IBD and kids

Whilst inflammatory bowel disease (IBD) is most commonly diagnosed in patients between the ages of 15–35,1 children younger than five years of age can also be affected. An IBD diagnosis might be tough for parents and children to face, but it is not the end of the world. Your child can live with their condition and still enjoy the highs (and occasional lows) that are part and parcel of childhood.

Diagnosing IBD in kids

Most kids will experience a sore tummy from time to time. If they complain of chronic pain, discomfort, diarrhoea or you notice changes in their eating and/or toileting habits, it is best to consult your family doctor. If your doctor suspects IBD or another gastrointestinal condition, a symptom history and further testing are the first steps towards reaching a diagnosis.

Often, this stage can feel the worst for kids and parents because of the uncertainty associated with trying to match symptoms to a condition. This can be particularly complicated if the child is very young and doesn’t understand or can’t communicate how they feel. It is important to make your child feel comfortable and safe throughout this process. Your doctor can provide support to help explain tests your child might have to undergo to reduce their fear of the unfamiliar and unknown.

Treatment and management

Following an IBD diagnosis, your doctor will recommend a treatment plan to help manage your child’s condition. This may involve medication, dietary changes, and in severe cases, surgery. Every case of IBD is unique and developing a treatment regimen with your doctor may take some adjustment. It is important to be patient with the process – it might take some time and changes before you discover what works best for your child, your family and your lifestyle. As IBD cases are life-long, they require ongoing management of symptoms. Maintaining a good relationship with a family doctor you can trust can provide an extra level of care and support.

Support is out there

Managing your child’s illness can make some parents feel very isolated. Your friends and family may be supportive through tough times, but sometimes you just need someone who understands your situation first-hand. There are support groups who can provide just that – parents and other kids who have gone through what your family is experiencing. When you reach out, you’ll find that there are plenty of people in the same boat, all willing to share their advice, provide strength and display solidarity. For more information, ask your doctor or get in touch with your local or national IBD advocacy and awareness group (for example Crohn’s and Colitis Australia or IBD Support).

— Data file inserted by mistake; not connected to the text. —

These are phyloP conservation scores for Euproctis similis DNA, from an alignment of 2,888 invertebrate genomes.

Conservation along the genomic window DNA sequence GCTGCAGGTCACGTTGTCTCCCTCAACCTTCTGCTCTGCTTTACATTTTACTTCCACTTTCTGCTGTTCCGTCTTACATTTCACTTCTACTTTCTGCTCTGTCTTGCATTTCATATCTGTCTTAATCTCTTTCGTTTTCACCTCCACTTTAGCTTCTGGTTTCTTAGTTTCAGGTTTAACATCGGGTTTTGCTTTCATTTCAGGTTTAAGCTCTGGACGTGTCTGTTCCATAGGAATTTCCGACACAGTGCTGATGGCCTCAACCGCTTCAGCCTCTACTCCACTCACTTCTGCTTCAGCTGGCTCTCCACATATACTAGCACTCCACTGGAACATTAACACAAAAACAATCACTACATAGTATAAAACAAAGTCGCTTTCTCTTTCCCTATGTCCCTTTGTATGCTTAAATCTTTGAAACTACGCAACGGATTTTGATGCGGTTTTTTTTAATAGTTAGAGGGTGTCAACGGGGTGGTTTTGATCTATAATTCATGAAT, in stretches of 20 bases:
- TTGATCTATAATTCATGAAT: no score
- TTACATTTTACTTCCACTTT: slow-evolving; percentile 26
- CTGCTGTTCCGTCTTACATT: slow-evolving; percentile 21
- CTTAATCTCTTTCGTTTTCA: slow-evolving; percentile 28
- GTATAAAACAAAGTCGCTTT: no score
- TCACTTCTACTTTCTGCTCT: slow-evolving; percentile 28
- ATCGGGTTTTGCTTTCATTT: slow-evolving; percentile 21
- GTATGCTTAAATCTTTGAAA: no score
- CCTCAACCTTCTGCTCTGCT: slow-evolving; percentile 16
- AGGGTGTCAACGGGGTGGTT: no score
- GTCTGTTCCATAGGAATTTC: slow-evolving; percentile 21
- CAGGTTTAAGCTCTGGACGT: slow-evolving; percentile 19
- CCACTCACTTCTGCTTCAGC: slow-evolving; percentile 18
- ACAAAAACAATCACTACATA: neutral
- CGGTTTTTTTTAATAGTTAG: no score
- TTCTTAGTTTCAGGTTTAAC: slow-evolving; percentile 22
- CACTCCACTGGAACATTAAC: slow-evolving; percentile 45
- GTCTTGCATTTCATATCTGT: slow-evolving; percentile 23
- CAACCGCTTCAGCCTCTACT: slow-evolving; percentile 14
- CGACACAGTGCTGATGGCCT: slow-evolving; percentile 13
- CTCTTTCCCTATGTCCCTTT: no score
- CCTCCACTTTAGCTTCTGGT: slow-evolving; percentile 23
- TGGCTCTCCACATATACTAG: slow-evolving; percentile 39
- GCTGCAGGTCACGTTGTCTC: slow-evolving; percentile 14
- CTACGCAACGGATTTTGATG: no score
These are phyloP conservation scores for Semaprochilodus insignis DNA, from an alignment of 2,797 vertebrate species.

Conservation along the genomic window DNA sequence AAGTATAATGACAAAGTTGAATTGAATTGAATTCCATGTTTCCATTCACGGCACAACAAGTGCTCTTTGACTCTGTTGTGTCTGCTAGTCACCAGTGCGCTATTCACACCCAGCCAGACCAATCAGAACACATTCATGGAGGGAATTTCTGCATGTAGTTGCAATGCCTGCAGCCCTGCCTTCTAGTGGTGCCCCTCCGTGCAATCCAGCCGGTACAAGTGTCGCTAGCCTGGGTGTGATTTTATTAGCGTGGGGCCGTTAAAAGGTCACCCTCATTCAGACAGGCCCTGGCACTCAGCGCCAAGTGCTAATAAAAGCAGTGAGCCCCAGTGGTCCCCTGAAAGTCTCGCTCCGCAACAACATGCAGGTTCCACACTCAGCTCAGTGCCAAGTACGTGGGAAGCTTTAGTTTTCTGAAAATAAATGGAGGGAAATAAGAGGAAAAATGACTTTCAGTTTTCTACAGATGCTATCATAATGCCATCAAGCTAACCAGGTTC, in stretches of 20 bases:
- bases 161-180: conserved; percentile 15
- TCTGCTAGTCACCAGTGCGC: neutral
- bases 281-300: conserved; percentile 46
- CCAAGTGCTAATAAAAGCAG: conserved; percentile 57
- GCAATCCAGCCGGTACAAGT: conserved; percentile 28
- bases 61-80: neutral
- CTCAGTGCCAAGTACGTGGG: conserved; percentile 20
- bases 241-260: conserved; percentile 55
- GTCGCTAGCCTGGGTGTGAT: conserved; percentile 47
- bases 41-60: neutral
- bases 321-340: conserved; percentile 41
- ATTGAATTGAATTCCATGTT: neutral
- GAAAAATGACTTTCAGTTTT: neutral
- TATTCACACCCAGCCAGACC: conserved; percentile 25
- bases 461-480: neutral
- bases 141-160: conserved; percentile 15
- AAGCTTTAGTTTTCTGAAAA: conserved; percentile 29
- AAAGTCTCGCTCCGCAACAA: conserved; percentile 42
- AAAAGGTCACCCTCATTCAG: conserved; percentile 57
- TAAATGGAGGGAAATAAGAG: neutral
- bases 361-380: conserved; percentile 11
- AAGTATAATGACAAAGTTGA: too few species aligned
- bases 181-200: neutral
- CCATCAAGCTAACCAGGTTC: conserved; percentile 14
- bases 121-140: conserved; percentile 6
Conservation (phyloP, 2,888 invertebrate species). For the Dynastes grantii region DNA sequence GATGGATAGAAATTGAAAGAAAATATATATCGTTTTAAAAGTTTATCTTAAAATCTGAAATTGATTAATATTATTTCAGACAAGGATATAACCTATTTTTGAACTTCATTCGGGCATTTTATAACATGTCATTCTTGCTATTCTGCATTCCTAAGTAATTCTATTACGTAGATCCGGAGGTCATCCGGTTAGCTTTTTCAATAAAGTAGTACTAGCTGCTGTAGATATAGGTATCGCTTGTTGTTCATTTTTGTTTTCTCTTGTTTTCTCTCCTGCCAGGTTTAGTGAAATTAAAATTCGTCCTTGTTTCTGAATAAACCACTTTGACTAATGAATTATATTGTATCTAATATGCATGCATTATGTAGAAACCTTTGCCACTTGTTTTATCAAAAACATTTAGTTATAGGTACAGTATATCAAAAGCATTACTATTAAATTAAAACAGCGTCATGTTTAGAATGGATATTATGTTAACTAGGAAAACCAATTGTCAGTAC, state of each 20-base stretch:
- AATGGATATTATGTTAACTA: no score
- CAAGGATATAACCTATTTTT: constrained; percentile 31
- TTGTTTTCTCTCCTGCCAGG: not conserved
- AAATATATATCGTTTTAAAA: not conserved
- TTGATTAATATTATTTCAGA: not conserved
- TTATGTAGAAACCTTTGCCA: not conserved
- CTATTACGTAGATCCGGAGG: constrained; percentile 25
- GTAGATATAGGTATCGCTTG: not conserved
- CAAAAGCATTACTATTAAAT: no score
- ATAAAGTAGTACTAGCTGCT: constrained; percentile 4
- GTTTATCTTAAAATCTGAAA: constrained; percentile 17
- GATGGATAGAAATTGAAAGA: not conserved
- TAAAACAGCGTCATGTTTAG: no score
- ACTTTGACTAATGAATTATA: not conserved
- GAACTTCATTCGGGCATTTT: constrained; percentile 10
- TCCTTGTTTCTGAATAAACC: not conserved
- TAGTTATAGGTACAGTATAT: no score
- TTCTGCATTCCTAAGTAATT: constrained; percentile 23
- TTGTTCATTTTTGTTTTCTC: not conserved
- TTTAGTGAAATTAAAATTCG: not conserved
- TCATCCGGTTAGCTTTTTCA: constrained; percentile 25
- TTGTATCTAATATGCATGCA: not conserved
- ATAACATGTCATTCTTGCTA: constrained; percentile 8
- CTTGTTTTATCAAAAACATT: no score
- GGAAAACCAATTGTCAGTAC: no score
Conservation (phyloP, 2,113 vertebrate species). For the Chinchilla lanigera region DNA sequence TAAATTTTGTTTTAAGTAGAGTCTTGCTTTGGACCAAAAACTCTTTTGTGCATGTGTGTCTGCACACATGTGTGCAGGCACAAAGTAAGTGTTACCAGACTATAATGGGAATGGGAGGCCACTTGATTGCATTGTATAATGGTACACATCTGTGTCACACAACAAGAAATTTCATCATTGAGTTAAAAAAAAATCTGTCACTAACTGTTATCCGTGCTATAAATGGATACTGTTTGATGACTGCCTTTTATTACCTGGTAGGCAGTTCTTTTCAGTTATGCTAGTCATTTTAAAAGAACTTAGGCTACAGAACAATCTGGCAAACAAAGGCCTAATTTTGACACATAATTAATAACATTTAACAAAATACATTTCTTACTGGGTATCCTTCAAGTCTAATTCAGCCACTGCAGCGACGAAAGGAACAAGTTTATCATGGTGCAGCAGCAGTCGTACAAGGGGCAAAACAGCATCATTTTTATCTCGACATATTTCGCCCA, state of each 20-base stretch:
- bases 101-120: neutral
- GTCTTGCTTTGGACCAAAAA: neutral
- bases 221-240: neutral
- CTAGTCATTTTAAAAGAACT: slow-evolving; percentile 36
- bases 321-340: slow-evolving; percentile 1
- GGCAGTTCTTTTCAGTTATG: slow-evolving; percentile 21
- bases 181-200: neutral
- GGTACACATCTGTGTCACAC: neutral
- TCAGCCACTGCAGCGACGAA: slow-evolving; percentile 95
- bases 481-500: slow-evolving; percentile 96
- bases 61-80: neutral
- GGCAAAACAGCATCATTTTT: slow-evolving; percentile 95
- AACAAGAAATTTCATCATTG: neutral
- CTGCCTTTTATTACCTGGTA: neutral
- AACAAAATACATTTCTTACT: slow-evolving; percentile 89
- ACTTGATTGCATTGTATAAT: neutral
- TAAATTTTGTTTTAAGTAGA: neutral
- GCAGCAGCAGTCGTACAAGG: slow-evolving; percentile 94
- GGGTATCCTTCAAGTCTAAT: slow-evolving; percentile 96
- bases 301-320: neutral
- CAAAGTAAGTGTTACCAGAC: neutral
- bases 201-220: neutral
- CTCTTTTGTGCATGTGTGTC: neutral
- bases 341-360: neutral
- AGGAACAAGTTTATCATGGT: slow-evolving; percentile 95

Self-esteem is a fragile thing. When you discuss your child’s illness with them, assure them they have nothing to feel ashamed of. An IBD diagnosis neither defines them as a person, nor limits what they can achieve. Focus on the positives – what they can do, and encourage them to take full advantage of times of good health. Helping your child understand their condition will empower them to manage their symptoms. With support from family and a good treatment plan, they can live their life to the fullest, just like any other kid.

MediKids is a one-on-one exercise therapy and rehabilitation program for children with specific medical conditions, including Crohn’s disease. Learn more about the program.

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Reference: 1. Bishop J et al. Adolesc Health Med Ther 2014; 5: 1–13.